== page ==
Handle ML experimentation smoothly

Experimentation is a crucial aspect of developing models; ML engineers are able to release a model simply by editing configuration files and pushing the changes. However, for a seamless transition to production in terms of reliability and cost efficiency, ML engineers should follow a standard practice for model releases. Quora provides ML engineers with easy-to-use debugging environments, appropriate resource allocation and HPA rules, pre-warming of models before increasing production traffic, and circuit breaker mechanisms to handle sudden spikes in traffic.

Transition from single, bulky container images to environment-specific images

At the start of the migration, we constructed monolithic container images for both ML training and serving purposes. Virtual environments were utilized to accommodate various frameworks and versions. However, as time progressed, this approach became problematic. With the growing number of ML frameworks and versions, the image size increased significantly, resulting in slow container building time and starting time. This negatively impacted engineering velocity and model uptime as deployments were unable to scale up quickly. Additionally, it was not able to support different CUDA versions. As a solution, we redesigned our container image pipeline to be more flexible and separated each runtime into its own container.

Build cost management culture

Amazon EKS offers an elastic compute infrastructure that enables more efficient workload execution; however, creating a culture of cost management across the organization is also important. Every Quora team has a Directly Responsible Individual (DRI) assigned who is acting as the single point of contact and driver for cost management. The DRI helps setting up the cost goals, regularly reviewing resource usage, and ensuring the awareness and accountability of the cost management in the entire organization.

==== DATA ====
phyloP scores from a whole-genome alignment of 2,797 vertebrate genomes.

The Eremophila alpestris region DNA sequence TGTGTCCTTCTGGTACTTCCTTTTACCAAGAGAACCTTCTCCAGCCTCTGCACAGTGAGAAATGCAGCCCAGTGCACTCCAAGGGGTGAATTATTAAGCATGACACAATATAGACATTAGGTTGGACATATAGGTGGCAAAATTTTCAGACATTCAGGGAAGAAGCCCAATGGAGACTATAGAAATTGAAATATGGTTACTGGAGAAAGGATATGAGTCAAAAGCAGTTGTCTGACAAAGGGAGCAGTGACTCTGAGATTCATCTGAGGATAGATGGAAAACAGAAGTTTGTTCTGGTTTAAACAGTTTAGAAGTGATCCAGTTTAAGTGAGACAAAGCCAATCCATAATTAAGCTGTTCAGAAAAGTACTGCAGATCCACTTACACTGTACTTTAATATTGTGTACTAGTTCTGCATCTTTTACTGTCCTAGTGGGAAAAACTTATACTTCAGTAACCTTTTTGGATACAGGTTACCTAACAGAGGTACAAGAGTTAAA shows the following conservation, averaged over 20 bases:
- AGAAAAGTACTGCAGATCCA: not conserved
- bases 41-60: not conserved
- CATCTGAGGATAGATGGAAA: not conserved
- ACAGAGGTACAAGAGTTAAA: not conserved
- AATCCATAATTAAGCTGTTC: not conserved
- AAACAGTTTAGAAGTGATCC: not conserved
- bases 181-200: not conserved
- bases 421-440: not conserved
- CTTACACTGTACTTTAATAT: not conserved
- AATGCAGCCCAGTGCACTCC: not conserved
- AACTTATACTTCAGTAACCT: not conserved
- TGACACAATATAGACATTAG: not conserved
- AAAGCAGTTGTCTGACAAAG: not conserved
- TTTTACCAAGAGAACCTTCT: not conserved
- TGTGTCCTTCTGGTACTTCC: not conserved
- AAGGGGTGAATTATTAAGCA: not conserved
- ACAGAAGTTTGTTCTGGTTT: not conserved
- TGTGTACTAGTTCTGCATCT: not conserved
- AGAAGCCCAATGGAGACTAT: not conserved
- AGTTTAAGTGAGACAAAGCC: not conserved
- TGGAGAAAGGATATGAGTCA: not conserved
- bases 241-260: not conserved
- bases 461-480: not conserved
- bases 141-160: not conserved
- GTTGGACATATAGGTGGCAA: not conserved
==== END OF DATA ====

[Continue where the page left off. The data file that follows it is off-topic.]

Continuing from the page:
Effective cost management involves bringing in monitoring and automation whenever possible. Metrics and usage data are collected and summarized with trends daily. The platform team provides detailed Grafana dashboards that can dive deep into the resource consumption. Auto-tuners have been built for adjusting container CPU and memory resource requests based on the usage history. Finally, staying up to date on new Amazon EKS features and best practices ensures that your organization is using the most efficient and cost-effective methods for managing resources.


In this post, we showed you how Quora modernized its MLOps platform on Amazon EKS, which provided a strong foundation for flexible, reliable, and efficient ML applications. This service accelerated the iteration speed of model development, which enabled Quora to quickly adapt to changing business requirements. The key factors that drove the modernization decisions were the ability to scale the ML platform with effective compute resource management for model training and serving, increase system reliability, and reduce cost of operations. The modernized MLOps platform on Amazon EKS also decreased the ongoing operational support burden for engineers, and the scalability of the design improved customer experience and opened up opportunities for innovation and growth.

Quora gained valuable insights and experience in running MLOps on Amazon EKS. We’re excited to share our learnings with the wider community through this blog post, and to support other organizations that are starting their ML journey or looking to improve the existing MLOps pipelines. As part of our experience, we highly recommend modernizing your MLOps pipeline on Amazon EKS with the Amazon Elastic File System (EFS), which can help improve storage scalability, reduce operational complexity, and enhance overall performance.

Author bios

Headshot of Lida Li

Lida Li, Quora

Lida Li is a Software Engineer of Machine Learning Platform team at Quora. He is an expert on building large scale distributed systems and platform. Passionate on driving and leading the tech innovation in the world

Purna Sanyal

Purna Sanyal

Purna Sanyal is an architect at AWS, helping digital native customers to solve their business problems with successful adoption of cloud native architecture and digital transformation. He has specialization in data strategy, machine learning and Generative AI. He is passionate about building innovative solutions with Kubernetes, database, analytics, and machine learning framework.

Ravi Yadav

Ravi Yadav

Ravi leads the go-to-market strategy for AWS Container Services, supporting ISV and digital native customers. Prior to AWS, Ravi has experience in product management, product/corporate strategy, and engineering across companies including Moody's, Mesosphere, IBM, and Cerner.